Sept 6, 2021: The group’s spokesman, Zabihullah Mujahid, said the Taliban had taken full control of Panjshir Province, the last area in Afghanistan held by resistance forces.
Senior Taliban officials have announced a general amnesty for all of Panjshir and said no one would be harmed if they surrendered.
— Zabihullah (..ذبـــــیح الله م ) (@Zabehulah_M33) September 6, 2021
Pictures on social media on Monday showed Taliban members standing in front of the gate of the Panjshir provincial governor’s compound.
Anti-Taliban forces in the National Resistance Front (NRF) Panjshir Valley vowed to continue fighting on Monday. The NRF said it was in “strategic positions” across the valley and would continue to fight the Taliban and their allies.
Earlier on Monday, the NRF acknowledged heavy casualties on the battlefield and called for a ceasefire, as US Secretary of State Anthony Blinken traveled to Qatar to deal with the chaos following the US withdrawal from Afghanistan.
The NRF suggested in a statement that “the Taliban should suspend its military operations in Panjshir and withdraw its forces.”
“In return, we will instruct our forces to refrain from military action,” the statement said, according to AFP.
The NRF includes local fighters loyal to Ahmed Masood, son of anti-Soviet and anti-Taliban commander Ahmad Shah Masood, as well as remnants of the Afghan army retreating to Panjshir Valley that is 125km north of Kabul.
Separately, the group said in a tweet on Sunday that spokesman Fahim Dashti, a prominent Afghan journalist and General Abdul Wadud Zara had been killed in fresh fighting.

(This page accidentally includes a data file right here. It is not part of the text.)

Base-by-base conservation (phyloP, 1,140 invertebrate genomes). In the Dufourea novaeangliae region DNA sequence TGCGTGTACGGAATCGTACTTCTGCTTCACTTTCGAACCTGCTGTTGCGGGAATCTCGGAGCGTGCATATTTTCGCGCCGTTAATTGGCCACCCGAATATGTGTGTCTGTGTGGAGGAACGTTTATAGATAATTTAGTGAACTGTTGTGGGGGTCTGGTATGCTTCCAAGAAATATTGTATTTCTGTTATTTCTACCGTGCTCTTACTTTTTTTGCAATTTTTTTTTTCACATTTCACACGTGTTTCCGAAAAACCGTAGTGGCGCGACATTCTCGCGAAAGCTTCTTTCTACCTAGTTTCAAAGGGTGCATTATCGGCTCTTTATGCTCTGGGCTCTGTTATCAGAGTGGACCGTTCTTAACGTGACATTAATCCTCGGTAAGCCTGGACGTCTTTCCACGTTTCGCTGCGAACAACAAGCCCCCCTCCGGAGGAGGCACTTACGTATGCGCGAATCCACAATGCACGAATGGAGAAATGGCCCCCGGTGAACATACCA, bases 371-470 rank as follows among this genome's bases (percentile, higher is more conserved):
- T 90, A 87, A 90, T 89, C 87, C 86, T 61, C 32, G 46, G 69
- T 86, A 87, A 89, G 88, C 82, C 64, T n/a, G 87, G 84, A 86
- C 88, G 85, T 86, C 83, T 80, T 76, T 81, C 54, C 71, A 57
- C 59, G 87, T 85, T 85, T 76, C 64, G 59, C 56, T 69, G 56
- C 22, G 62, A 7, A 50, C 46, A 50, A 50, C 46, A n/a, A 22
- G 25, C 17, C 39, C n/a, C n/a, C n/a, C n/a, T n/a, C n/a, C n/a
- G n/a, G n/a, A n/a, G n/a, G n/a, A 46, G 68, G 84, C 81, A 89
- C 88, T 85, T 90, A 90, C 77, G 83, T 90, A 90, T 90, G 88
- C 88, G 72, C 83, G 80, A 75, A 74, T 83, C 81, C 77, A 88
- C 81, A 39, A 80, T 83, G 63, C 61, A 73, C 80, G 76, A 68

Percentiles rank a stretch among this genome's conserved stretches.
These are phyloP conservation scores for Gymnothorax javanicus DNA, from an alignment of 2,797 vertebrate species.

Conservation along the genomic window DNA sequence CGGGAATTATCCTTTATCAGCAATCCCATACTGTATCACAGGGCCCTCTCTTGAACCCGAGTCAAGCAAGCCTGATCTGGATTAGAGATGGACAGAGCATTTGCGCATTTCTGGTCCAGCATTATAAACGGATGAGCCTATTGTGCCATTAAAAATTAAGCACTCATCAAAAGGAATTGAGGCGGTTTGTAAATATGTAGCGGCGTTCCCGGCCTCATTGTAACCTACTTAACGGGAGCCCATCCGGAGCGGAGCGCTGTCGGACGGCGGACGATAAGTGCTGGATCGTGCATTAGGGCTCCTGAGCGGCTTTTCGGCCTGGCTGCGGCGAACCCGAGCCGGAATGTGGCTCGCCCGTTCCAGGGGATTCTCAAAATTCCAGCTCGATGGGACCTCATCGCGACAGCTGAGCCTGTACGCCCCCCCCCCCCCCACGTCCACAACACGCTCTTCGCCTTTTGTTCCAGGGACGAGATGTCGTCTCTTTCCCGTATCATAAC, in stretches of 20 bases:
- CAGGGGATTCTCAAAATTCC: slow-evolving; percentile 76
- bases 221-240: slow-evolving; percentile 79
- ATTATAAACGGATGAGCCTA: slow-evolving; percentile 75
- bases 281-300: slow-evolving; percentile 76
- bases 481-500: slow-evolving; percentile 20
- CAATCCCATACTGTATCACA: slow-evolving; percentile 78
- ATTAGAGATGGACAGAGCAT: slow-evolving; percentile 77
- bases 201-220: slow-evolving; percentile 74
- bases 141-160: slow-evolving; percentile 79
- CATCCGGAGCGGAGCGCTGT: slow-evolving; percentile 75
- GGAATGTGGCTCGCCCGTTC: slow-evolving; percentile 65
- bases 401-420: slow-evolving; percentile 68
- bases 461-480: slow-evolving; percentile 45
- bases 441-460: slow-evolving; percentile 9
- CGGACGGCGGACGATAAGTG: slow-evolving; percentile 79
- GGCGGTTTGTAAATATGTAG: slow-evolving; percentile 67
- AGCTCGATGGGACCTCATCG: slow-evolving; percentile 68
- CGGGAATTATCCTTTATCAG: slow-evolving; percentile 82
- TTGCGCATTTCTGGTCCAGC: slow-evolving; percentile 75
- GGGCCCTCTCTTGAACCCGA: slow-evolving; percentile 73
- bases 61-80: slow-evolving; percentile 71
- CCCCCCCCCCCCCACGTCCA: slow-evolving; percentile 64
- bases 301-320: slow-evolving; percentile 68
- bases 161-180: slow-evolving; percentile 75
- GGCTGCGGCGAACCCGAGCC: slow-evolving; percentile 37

The NRF has promised to fight the Taliban but has also said it is ready to negotiate with the group. But initial contact did not lead to any progress.
The Panjshir Valley is known for its resistance to Soviet forces in the 1980s and the Taliban in the late 1990s.
The Taliban have not finalized their new government since entering Kabul three weeks ago. Afghanistan’s new rulers have promised more “inclusion” than in their first term, which came after years of conflict, first the Soviet invasion in 1979 and then a bloody civil war. They have promised a government that represents Afghanistan’s complex ethnic make-up.
The Taliban’s education authority said in a lengthy document released Sunday that women would be allowed into the university as long as classes were segregated by gender or at least veiled.
As the Taliban grapples with the transition from an armed insurgency to a government, it faces a number of challenges, including humanitarian needs for which international aid is important.
Meanwhile, Martin Griffith, the UN’s humanitarian chief, has arrived in Kabul for several days of meetings with the Taliban leadership, who have promised help.
The Taliban spokesman tweeted that the group’s delegation assured the UN of cooperation.
The international community is negotiating diplomatic relations with the new Taliban government. Top US diplomat Blinken was a key Afghan player in Qatar on Monday, although he is not expected to meet with Doha-based Taliban representatives.
Qatar, which hosts a U.S. military base, has been a gateway for airlifting 55,000 people from Afghanistan by air, after US-led forces evacuated about half of the area after the Taliban took over on August 15.
Blinken will also talk to the Qatari leadership about efforts with Turkey to reopen Kabul airport, which is essential for humanitarian aid flights and the evacuation of the remaining Afghans.
On Wednesday, Blinken will leave for the US Air Base in Ramstein, Germany, the temporary home of thousands of Afghans, from where he will hold a 20-nation ministerial meeting with German Foreign Minister Heiko Moss on the crisis.
German Chancellor Angela Merkel on Sunday called for talks with the Taliban.
“We just have to talk to the Taliban about how we can get rid of those who have worked for Germany and get them out of the country,” she told reporters.
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